Why Should You Reconsider Offering A Free Plan for your SaaS?

The freemium model, where a software-as-a-service (SaaS) company offers basic features for free while charging for premium features, has become a popular strategy for many tech businesses. While it seems like an enticing way to attract users and convert them into paying customers, there are significant drawbacks that SaaS owners should consider. Here are the main reasons why providing a freemium plan might not be the best approach for your SaaS business.

Expensive and Time-Consuming Support for Free Users

Providing support for free users can quickly become a costly endeavor. Every user, whether free or paid, requires a certain level of customer service, whether it's onboarding assistance, troubleshooting issues, or answering questions about the product. Here’s why this can be problematic:

  • High Volume of Requests: Free users often generate a high volume of support requests. Since they are not paying for the service, they might not have the same level of commitment to solving issues independently, leading to more frequent and sometimes trivial inquiries.
  • Resource Allocation: Handling the support needs of free users means diverting valuable resources—both time and personnel—away from supporting paying customers. This can lead to longer response times and a decrease in the quality of support for your paying customers, potentially harming customer satisfaction and retention.
  • Increased Operational Costs: The cost of maintaining a robust support team can be substantial. For a SaaS company operating on tight margins, these additional expenses can significantly impact profitability.

Hidden Costs Associated with Free Users

Offering a freemium plan can introduce hidden costs that might not be immediately apparent but can add up over time. These include:

  • SMS and Notification Costs: If your SaaS involves sending SMS notifications, reminders, or alerts, the cost of sending these messages to free users can quickly escalate. Each SMS might only cost a few cents, but with a large user base, this can become a significant expense.
  • AI and Computational Costs: Many modern SaaS applications leverage AI for various functionalities, such as chatbots, data processing, and personalization. Running these AI models can be costly, especially when serving a large number of free users who might not convert to paying customers.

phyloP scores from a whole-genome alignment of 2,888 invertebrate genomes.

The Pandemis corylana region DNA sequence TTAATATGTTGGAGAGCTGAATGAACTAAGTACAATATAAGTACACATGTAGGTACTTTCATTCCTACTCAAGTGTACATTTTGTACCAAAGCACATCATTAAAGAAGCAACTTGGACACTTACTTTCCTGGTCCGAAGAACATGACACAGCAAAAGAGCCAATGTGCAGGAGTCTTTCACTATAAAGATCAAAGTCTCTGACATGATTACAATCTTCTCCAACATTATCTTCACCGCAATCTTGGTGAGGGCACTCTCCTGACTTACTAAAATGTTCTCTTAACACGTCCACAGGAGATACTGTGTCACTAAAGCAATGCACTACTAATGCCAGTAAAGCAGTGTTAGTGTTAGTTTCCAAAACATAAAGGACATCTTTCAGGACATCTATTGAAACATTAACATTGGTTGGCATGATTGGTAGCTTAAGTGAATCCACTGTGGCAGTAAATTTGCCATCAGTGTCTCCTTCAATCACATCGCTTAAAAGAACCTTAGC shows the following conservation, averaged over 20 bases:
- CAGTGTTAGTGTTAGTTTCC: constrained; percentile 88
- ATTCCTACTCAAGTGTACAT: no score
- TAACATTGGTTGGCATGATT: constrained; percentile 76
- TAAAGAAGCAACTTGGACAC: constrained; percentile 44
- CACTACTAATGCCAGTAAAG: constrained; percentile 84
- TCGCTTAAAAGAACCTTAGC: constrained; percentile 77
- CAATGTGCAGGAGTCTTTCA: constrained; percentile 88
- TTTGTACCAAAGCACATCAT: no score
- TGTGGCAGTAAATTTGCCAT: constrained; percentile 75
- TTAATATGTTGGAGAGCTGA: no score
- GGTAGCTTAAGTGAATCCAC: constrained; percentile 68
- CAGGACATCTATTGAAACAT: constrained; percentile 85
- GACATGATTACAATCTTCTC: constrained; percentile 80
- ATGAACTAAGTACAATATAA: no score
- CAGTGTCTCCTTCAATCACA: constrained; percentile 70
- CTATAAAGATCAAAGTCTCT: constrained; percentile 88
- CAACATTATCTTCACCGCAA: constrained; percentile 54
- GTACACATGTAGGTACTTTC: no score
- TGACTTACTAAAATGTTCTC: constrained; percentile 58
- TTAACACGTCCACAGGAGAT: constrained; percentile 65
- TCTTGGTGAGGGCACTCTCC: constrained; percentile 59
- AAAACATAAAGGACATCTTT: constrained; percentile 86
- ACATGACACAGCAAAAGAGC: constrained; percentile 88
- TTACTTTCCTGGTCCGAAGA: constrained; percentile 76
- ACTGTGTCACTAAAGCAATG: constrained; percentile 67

• Infrastructure and Maintenance: Free users still consume server space, bandwidth, and other infrastructural resources. The cost of maintaining and scaling your infrastructure to support a large user base can be substantial, and without a clear path to monetization, these costs can outweigh the benefits.

The High Cost of Acquiring Free Users Through Ads

Marketing your SaaS to attract users is essential, but focusing on acquiring free users through ads can be a wasteful expenditure. Consider the following points:

  • Low Return on Investment (ROI): Running ad campaigns to attract users who will only use the free version of your product can result in a low ROI. The cost of customer acquisition can be high, and without a clear strategy to convert these users into paying customers, you might not recoup your advertising spend.
  • Ad Spend Efficiency: It’s generally more efficient to spend marketing dollars targeting potential paying customers rather than a broad audience that includes many who are only interested in the free tier. By focusing your ad spend on users who are more likely to convert, you can improve your cost-per-acquisition metrics and overall profitability.
  • Brand Perception: Offering a free version of your product can sometimes attract users who are not serious about engaging with your service. This can dilute your brand's perception and attract a less engaged community, which can be detrimental in the long run.


While the freemium model can attract a large user base, it comes with significant downsides that SaaS owners need to consider. The costs associated with supporting free users, hidden expenses related to service provision, and the inefficiencies of marketing to a non-paying audience can all negatively impact your bottom line. As a SaaS business, focusing on providing value to paying customers and optimizing your resources to serve them better might be a more sustainable and profitable strategy. Instead of offering a freemium plan, consider other approaches such as free trials or limited-time offers to attract and convert users effectively.